Jack Russells should be taken on a long walk daily. If they are not adequately exercised, they can become a nuisance. Some experts have stated that only experienced dog handlers should own a Jack Russell as they can demonstrate a fierce, headstrong independence. They especially need space to run, play and even hunt. Alternately, they have a kind and gentle nature and are friendly with small children if the child is taught how to handle the terrier properly. They should always be kept on a leash when out for a walk. They are unusually fast, plus they have an intense curiosity and a fearlessness that could get them into trouble with bigger dogs.
Healthy Jack Russells can live as long as 15 years. They are susceptible to cataracts and joint problems, but are generally bothered with relatively few health issues. Their color is typically white with black, tan or brown.
The Pekingese is one of the oldest breeds of dog, dating back to the eighth century in Peking, China. Chinese nobles bred the smallest Peke which was under 6 pounds; they were referred to as sleeve dogs because they could be carried in the wide sleeves of their masters' garments.
Pekingese dogs are beautiful and tend to attach to one person only, making them an excellent apartment dog or a companion for an older person living alone. They love to walk outside and barking is never a problem unless they are crated. They are easy to fall in love with.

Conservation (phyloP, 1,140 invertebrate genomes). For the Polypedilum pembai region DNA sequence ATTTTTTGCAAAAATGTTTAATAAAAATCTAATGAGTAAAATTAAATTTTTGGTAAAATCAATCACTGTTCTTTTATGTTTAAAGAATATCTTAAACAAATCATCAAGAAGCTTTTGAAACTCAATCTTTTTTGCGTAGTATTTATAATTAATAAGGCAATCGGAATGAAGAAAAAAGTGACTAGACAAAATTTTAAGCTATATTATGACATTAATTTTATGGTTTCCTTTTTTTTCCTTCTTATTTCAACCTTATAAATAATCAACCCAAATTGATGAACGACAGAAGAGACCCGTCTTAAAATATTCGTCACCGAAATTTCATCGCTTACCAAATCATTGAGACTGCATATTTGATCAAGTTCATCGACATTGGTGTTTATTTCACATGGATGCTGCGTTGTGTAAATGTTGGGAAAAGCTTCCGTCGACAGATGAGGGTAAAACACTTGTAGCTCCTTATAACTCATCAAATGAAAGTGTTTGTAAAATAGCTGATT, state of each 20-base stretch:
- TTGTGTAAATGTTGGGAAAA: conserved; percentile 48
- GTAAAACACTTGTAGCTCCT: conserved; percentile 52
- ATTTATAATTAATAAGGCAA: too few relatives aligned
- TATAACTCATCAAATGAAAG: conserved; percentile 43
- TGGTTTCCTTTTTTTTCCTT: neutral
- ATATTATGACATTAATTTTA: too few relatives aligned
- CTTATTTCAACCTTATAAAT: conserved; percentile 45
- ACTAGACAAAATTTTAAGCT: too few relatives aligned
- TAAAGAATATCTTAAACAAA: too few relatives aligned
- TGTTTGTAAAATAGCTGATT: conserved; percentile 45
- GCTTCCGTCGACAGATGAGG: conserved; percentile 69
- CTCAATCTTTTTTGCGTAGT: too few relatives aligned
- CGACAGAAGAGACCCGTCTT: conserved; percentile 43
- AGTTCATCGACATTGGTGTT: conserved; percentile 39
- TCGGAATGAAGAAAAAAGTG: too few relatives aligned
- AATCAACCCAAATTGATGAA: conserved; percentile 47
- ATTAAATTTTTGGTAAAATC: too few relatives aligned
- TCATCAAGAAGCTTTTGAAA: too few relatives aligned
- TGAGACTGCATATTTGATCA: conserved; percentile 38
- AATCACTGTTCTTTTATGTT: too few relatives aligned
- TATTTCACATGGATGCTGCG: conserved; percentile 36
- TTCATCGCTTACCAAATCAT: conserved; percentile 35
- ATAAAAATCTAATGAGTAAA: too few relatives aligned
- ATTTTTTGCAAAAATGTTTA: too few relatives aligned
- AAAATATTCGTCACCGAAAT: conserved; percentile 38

One of the Peke's obvious characteristics is its flat face. It also has long, heart-shaped ears. It has a heavy double coat with a thick mane, giving it a lion-like appearance. The nose, lips and outline of the eyes of the Pekingese are black.
Pekes weigh from 7 to 14 pounds and stand about 6-9 inches tall. Their life span is 13-15 years. The breed is dignified, supremely confident, and one of the most independent and stubborn of the toy breeds. However, they are slow to housebreak. They can be very possessive of their food and toys. They are calm and quiet indoors and do not require much exercise. They are polite with strangers. They do shed heavily and are given to flatulence.
Because they are indoor dogs, they can be inclined to having heatstroke when exposed to high temperatures. Due to having a short snout, overheating or exertion can cause serious breathing problems for the Pekingese. They are prone to snorting and snoring, particularly at night.
Pekingese are very loving and affectionate with their family but wary of strangers. That characteristic makes them excellent watchdogs; they like to bark when strangers approach. The breed doesn't always get along with other dogs. They prefer the company of other Pekingese, and it can take them a long time to get used to other animals in the household.
Pekingese are feisty little dogs, both independent and courageous. They will often get into power struggles with their owner. They do better with older rather than younger children. Once they are trained, Pekes can be a wonderful companion.
Amazon Price: $25.00 $13.68 Buy Now
(price as of Aug 30, 2014)